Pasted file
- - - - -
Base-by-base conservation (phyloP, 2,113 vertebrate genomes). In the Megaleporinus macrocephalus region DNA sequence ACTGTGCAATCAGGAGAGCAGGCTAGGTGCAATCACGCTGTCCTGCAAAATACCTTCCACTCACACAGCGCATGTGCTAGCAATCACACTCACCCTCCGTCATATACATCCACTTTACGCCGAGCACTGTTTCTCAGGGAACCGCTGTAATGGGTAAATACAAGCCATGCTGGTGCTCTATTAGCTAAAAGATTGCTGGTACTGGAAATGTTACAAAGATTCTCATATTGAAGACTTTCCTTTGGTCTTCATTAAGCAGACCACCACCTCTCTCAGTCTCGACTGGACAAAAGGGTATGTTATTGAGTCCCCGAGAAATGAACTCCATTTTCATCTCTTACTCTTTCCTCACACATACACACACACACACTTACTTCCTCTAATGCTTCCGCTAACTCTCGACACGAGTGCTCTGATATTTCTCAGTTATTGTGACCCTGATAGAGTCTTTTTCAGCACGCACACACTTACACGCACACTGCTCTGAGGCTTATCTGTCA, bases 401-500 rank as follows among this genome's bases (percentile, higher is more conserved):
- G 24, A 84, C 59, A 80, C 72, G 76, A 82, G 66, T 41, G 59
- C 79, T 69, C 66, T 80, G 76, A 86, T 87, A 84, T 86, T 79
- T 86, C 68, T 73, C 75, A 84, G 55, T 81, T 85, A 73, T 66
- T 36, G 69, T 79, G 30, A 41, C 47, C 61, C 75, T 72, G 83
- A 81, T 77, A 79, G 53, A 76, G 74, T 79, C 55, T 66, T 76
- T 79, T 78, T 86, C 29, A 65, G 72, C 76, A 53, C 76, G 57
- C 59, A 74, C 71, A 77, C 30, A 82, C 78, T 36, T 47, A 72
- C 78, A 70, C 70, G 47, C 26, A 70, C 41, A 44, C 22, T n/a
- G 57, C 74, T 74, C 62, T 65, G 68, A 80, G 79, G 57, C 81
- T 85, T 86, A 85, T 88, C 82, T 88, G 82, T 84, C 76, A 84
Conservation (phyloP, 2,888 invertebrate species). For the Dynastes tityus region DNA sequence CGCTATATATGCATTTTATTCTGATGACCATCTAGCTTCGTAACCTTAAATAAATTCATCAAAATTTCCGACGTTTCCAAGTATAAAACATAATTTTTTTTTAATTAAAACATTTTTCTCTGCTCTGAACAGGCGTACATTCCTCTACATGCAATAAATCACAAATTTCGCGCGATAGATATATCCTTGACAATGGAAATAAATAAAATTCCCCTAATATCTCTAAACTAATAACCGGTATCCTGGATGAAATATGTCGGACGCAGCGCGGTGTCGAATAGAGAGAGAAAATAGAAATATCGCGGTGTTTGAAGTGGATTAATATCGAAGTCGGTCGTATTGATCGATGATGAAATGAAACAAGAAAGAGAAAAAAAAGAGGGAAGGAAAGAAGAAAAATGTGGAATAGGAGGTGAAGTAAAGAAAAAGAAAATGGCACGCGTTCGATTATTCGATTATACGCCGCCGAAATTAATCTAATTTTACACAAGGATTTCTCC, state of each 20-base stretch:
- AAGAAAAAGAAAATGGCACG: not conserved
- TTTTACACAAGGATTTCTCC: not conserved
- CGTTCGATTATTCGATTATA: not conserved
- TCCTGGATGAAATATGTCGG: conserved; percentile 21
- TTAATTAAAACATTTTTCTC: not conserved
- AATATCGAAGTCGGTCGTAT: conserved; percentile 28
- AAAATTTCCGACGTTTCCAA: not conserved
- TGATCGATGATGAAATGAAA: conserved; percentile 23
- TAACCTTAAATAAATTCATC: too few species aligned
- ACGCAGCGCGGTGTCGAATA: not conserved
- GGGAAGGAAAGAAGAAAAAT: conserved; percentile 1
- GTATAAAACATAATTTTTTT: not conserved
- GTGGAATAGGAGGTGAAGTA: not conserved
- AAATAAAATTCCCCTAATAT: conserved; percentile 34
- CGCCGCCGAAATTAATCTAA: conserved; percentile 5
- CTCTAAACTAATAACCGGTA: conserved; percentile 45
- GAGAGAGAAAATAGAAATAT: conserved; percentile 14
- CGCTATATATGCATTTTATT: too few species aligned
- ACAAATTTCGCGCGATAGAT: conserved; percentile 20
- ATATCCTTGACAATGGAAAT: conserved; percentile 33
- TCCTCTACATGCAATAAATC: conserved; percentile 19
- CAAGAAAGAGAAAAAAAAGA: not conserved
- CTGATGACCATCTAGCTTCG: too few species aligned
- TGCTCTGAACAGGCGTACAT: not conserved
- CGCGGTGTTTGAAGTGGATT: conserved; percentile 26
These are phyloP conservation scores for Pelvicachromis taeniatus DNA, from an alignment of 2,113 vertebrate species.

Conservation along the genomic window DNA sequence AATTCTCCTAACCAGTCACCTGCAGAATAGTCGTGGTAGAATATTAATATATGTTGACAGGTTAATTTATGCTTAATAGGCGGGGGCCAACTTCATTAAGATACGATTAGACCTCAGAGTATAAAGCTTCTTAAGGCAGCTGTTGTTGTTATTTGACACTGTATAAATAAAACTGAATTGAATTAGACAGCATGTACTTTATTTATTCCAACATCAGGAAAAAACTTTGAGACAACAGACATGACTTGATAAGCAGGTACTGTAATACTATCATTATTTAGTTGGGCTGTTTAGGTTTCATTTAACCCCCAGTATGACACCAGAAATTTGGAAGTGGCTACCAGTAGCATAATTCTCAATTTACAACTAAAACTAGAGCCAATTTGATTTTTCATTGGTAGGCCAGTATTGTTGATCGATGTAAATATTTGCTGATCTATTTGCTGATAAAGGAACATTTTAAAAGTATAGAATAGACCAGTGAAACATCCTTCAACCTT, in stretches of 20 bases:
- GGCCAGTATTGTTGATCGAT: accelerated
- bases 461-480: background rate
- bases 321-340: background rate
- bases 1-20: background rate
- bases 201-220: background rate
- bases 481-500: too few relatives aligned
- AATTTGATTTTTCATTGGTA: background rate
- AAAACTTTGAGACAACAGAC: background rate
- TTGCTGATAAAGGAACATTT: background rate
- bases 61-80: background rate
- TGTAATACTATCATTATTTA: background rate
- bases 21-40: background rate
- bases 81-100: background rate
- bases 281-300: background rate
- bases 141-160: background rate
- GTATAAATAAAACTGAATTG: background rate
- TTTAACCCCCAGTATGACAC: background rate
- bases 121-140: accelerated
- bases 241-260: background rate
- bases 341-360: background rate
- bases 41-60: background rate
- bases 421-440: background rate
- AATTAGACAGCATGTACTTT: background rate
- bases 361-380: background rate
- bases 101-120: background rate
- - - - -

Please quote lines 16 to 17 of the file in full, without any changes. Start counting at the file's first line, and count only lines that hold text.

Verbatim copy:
- TCCTGGATGAAATATGTCGG: conserved; percentile 21
- TTAATTAAAACATTTTTCTC: not conserved